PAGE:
on the basis that its application does not result in Reliance being compensated
for the loss which they actually suffered. Had they done so?

LD had argued that they had discharged this burden by
pointing to the agreement between Reliance and Boule and the payments made by
Boule for 3000 m.t. of sugar. However, His Lordship pointed out that this did
not necessarily mean that the true quantum of Reliance’s loss was not in fact
still the difference between the market value of the sugar as warranted and its
value when in fact delivered. Although reliance were contractually obliged to
deliver to Boule sugar from the Dawn it does not follow that Boule
insisted upon that obligation being observed or could properly have done so
while still discharging their duty to mitigate their loss. Similarly, if the
sale by LD to Reliance and the onward sale by Reliance to Boule were on
substantially similar terms it may well have been that the true damage as
properly calculated was still the difference between the value warranted and
the value as delivered. It had been argued o behalf of Reliance that these
factors meant that LD had not succeeded in establishing that the presumption
had been displaced. Andrew Smith J stated (at para.27) that he had initially
been attracted by this reasoning. It is easy to see why: if the effect of
displacing the presumption and allowing consideration of the effect of the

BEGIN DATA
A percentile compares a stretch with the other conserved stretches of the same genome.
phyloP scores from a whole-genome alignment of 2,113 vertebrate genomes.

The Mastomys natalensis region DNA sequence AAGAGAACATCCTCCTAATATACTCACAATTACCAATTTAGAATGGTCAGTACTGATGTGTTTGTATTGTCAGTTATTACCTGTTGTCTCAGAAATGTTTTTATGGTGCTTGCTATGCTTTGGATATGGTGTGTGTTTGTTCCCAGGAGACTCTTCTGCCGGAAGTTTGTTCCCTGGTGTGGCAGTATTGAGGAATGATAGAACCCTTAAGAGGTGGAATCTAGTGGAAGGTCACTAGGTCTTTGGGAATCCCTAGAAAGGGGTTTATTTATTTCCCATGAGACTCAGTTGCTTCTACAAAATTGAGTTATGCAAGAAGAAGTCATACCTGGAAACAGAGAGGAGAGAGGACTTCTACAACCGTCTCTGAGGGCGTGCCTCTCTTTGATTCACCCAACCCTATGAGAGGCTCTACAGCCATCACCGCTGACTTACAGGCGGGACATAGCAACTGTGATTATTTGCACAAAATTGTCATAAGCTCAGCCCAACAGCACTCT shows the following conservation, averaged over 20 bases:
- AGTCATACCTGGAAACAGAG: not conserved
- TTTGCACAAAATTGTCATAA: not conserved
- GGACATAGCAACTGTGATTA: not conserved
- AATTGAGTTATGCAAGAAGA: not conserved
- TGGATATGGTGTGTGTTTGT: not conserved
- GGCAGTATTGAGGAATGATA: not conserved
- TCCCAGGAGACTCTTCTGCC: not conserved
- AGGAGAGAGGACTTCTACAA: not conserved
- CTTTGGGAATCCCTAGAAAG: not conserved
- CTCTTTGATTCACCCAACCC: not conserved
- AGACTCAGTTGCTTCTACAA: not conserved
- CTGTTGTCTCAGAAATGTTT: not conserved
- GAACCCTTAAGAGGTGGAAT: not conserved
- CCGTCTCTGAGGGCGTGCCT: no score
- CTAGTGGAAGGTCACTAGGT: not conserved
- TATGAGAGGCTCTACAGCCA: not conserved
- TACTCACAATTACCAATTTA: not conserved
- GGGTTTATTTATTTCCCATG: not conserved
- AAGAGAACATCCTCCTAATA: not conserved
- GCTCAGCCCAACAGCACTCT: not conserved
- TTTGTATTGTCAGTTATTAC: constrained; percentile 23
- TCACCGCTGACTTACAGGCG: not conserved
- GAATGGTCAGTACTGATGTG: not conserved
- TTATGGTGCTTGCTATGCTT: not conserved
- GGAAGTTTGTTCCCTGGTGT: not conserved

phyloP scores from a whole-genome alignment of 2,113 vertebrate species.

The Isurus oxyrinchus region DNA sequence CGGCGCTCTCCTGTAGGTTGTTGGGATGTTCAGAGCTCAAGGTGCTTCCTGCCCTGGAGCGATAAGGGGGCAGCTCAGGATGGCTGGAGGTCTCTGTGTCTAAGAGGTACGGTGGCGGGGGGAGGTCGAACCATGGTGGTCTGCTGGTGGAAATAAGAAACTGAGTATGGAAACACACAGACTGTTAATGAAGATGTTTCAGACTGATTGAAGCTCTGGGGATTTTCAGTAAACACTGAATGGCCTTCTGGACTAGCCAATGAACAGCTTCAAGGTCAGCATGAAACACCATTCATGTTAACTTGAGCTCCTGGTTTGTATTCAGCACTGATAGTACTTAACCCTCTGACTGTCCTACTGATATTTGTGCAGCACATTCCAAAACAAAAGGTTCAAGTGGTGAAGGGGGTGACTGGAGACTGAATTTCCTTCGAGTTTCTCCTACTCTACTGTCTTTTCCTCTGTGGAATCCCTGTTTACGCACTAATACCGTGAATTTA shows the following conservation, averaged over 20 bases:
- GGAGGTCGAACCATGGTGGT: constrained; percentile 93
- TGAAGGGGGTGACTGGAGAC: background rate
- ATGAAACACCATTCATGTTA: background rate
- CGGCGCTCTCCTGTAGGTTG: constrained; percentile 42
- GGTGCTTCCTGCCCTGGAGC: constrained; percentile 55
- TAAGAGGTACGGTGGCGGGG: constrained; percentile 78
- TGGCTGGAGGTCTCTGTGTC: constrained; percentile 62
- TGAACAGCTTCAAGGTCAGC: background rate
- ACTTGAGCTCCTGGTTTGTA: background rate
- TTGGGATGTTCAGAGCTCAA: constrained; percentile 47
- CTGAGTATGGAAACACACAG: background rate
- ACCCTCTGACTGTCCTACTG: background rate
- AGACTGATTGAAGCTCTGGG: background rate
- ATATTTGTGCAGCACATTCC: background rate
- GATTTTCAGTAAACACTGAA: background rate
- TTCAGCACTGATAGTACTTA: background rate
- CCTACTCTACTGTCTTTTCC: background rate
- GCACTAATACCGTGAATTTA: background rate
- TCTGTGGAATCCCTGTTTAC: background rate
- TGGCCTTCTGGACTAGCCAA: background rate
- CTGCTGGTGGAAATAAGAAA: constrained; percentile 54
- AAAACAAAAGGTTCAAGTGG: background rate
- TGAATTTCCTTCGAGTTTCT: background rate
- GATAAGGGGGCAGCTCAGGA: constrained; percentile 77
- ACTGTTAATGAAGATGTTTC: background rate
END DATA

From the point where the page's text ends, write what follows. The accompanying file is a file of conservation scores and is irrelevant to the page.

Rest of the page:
sub-sale was, in the particular circumstances of the case, to allow in evidence
of the effect of the sub-sale to Boule and if a consideration of the actual
effect of that sub-sale were to arrive at precisely the same result as the
application of the presumption in the first place, what would be the point of
undertaking the exercise. It has to be admitted that on the particular facts
of this case, the effect of rebutting the presumption might have been otiose.
The object of displacing the presumption is to ensure that a party is not
unjustly enriched by its application. The object of damages is to place a
party in the same position that they would have occupied had the breach not
occurred. While in the majority of cases, the true measure of loss will be
that incurred as a result of the difference between the value as warranted and
the value as delivered, it is possible to envisage circumstances in which the
effect of a particular sub-sale is such as to mean that the claimant has not in
fact suffered as much loss as would be calculated on this basis and may even,
if he were particularly commercially acute and fortunate, have profited.
Therefore, the blanket application of the principle might mean that at best the
claimant had not been sufficiently required to mitigate his loss and at worst
(from the perspective of the Defendant might be placed in a position of actual
advantage. Accordingly, Andrew Smith J resisted the initial temptation of
concluding that it was appropriate to say that the presumption had not been
displaced because, had it been and the different measure of damages applied, it
would have made no difference to the end result and opted instead for the
logically more rigorous approach of examining whether the presumption ought to
be displaced irrespective of the perceived end result of doing so.

Having established that this was the correct approach,
His Lordship proceeded to consider whether it had been followed by the
tribunal. He concluded that it had not (at para.27):

The tribunal proceeded upon the erroneous basis that
the approach that they should adopt to the assessment of Reliance’s damages was